This talk presents some theoretical musings on age (and time more generally) as a sociolinguistic factor as well as first findings from the secondary data analysis project of the Spoken BNC. Intensifiers, some of the most well-researched discourse devices (e.g. Stenström et al., 2002; Ito and Tagliamonte, 2003; Tagliamonte and Roberts, 2005; Macaulay, 2006; Rickford et al., 2007; Tagliamonte, 2008; Barnfield and Buchstaller, 2010), provide an exemplary backdrop against which I will highlight ongoing language change and ways to observe it.

Week 6

Thursday 16th November 2017

3:00-4:00pm

Faraday SR4

Arabic Dialect Identification in the Context of Bivalency and Code-Switching

Mahmoud El-Haj1 & Mariam Aboelezz2

1SCC, Lancaster University  2British Library

  • Abstract

In this work we use a novel approach towards Arabic dialect identification using language bivalency and written code-switching. Bivalency between languages or dialects is where a word or element is treated by language users as having a fundamentally similar semantic content in more than one language or dialect. Arabic dialect identification in writing is a difficult task even for humans due to the fact that words are used interchangeably between dialects. The task of automatically identifying dialect is harder and classifiers trained using only n-grams will perform poorly when tested on unseen data. Such approaches require significant amounts of annotated training data which is costly and time consuming to produce. Currently available Arabic dialect datasets do not exceed a few hundred thousand sentences, thus we need to extract features other than word and character n-grams. In our work we present experimental results from automatically identifying dialects from the four main Arabic dialect regions (Egypt, North Africa, Gulf and Levant) in addition to Standard Arabic. We extend previous work by incorporating additional grammatical and stylistic features and define a subtractive bivalency profiling approach to address issues of bivalent words across the examined Arabic dialects. The results show that our new methods can reach more than 97% and score well (66%) when tested on completely unseen data.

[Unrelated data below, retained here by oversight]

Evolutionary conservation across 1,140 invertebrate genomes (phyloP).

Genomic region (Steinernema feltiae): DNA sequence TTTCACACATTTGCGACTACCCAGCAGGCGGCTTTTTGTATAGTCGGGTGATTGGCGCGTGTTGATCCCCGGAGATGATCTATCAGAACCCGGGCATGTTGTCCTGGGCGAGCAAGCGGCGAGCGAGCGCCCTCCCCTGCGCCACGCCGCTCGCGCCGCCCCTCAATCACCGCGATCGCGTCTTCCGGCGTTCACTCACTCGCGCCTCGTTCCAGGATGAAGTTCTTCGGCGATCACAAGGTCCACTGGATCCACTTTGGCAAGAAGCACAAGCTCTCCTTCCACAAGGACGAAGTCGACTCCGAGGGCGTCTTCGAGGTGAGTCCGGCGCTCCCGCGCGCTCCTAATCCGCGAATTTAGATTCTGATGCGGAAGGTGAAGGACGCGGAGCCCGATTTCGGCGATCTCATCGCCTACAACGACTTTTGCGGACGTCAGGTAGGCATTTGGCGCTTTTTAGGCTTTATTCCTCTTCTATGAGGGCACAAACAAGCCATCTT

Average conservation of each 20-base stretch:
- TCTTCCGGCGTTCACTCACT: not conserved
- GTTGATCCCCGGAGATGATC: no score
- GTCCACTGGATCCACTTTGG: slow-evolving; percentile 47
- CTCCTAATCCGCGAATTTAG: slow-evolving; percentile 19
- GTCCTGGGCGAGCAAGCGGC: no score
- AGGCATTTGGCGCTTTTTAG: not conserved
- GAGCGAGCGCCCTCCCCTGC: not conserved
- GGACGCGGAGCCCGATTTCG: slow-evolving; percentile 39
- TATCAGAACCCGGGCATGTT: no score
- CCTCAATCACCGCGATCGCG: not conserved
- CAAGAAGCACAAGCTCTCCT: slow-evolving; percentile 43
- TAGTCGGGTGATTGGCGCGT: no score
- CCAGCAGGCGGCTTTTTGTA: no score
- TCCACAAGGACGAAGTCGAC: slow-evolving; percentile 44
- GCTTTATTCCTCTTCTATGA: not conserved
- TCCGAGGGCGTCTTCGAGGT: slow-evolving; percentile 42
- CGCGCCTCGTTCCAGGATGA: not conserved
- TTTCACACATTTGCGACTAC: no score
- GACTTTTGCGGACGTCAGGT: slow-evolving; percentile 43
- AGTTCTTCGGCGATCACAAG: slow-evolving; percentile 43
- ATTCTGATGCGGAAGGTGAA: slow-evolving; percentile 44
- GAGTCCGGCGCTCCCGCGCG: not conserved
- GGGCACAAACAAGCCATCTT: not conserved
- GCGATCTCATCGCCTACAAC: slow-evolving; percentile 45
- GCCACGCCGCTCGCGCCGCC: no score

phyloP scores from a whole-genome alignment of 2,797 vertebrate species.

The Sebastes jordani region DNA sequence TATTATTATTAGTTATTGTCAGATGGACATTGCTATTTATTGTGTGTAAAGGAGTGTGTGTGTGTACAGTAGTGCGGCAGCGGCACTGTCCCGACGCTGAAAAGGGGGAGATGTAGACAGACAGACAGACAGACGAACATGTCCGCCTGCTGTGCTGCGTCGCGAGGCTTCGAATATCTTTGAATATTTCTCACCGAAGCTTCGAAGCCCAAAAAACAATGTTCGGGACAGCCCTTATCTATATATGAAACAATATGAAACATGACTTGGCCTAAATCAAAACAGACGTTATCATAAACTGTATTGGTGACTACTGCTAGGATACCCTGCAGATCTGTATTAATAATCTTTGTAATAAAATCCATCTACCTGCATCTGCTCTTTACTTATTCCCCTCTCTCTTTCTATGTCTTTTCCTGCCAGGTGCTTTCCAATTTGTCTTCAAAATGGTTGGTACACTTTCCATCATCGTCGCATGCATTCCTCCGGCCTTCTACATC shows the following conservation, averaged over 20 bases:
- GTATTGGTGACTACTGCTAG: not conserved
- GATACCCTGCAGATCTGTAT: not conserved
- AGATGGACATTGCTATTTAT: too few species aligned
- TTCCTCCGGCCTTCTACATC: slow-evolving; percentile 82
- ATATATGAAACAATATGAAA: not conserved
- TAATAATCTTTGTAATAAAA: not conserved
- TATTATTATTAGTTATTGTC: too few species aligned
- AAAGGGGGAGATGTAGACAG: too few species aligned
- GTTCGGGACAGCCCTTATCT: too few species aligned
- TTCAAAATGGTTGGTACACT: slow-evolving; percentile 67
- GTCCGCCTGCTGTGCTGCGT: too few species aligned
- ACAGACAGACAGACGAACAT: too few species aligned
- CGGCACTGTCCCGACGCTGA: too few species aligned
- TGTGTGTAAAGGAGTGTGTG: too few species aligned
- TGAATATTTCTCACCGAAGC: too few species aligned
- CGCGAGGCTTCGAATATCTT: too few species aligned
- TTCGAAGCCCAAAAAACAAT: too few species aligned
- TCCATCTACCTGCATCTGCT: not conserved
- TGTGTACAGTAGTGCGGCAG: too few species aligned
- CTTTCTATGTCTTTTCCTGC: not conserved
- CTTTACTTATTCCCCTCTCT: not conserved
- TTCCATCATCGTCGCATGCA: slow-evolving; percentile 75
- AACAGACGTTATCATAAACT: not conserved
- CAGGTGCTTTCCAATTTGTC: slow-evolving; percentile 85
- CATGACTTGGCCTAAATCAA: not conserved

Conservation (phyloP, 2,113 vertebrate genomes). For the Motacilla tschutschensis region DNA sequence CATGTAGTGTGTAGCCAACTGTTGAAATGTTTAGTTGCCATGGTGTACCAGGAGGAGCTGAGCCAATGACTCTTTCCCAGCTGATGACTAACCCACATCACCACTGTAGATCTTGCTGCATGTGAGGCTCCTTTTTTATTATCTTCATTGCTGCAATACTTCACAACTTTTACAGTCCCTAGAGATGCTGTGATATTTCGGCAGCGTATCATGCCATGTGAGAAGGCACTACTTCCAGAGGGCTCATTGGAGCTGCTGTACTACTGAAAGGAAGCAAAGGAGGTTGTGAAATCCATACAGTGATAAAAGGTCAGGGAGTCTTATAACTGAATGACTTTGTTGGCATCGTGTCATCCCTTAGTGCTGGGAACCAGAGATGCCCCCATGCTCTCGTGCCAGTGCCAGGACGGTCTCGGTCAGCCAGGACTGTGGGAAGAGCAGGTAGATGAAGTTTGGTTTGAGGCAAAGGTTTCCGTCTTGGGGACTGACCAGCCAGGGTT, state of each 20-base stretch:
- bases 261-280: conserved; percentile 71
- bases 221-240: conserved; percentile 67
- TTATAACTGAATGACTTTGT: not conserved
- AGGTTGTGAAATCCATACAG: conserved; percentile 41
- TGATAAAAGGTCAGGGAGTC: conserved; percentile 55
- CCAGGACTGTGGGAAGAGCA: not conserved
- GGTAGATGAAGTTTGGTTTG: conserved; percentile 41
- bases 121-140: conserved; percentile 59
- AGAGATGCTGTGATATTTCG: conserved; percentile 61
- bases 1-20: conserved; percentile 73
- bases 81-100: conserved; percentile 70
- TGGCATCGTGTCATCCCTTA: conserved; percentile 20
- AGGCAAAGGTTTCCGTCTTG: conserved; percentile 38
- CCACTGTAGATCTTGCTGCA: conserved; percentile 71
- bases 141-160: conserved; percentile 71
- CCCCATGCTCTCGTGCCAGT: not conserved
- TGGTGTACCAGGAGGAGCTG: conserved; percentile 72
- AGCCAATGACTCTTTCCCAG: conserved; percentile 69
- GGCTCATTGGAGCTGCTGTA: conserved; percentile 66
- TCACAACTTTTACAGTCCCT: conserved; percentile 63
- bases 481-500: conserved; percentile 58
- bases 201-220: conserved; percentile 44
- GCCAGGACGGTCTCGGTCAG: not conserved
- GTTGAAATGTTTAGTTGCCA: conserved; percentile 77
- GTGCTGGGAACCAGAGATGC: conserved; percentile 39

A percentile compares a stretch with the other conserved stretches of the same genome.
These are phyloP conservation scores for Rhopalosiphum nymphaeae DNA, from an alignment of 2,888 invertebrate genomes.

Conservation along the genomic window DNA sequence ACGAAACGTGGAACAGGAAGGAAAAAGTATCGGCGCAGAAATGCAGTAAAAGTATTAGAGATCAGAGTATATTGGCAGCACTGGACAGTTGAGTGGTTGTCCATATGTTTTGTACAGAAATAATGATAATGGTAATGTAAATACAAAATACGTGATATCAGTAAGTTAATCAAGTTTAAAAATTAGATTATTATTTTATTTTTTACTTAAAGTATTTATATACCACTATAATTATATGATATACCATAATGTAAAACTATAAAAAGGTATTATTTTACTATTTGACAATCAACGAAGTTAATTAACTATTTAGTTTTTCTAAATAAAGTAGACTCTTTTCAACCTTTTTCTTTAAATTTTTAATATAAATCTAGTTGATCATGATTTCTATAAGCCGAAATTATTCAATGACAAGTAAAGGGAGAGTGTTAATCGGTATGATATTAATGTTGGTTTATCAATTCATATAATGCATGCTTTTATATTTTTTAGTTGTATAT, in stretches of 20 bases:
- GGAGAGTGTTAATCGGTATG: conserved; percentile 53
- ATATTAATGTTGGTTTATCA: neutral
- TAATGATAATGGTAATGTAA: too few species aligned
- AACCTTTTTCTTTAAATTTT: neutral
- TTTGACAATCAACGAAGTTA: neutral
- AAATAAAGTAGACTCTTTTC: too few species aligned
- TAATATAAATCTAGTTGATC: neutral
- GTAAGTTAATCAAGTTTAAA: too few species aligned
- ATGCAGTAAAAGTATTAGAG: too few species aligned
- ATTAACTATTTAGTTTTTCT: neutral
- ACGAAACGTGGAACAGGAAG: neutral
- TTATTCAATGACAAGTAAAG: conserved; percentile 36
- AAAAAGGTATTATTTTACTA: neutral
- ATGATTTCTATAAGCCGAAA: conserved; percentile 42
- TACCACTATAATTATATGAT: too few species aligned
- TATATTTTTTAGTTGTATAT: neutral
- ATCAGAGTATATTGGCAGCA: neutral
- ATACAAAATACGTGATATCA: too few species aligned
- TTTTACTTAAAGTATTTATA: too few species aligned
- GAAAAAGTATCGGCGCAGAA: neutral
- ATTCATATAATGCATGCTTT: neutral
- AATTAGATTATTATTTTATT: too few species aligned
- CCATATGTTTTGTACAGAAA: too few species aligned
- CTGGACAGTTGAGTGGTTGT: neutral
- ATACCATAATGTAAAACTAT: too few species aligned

Week 5

Thursday 9th November 2017

3:00-4:00pm

Fylde D28

'God', 'nation' and 'family' vote for the impeachment of Dilma Rousseff: a corpus-based approach to discourse

Rozane Rebechi

Universidade Federal do Rio Grande do Sul

  • Abstract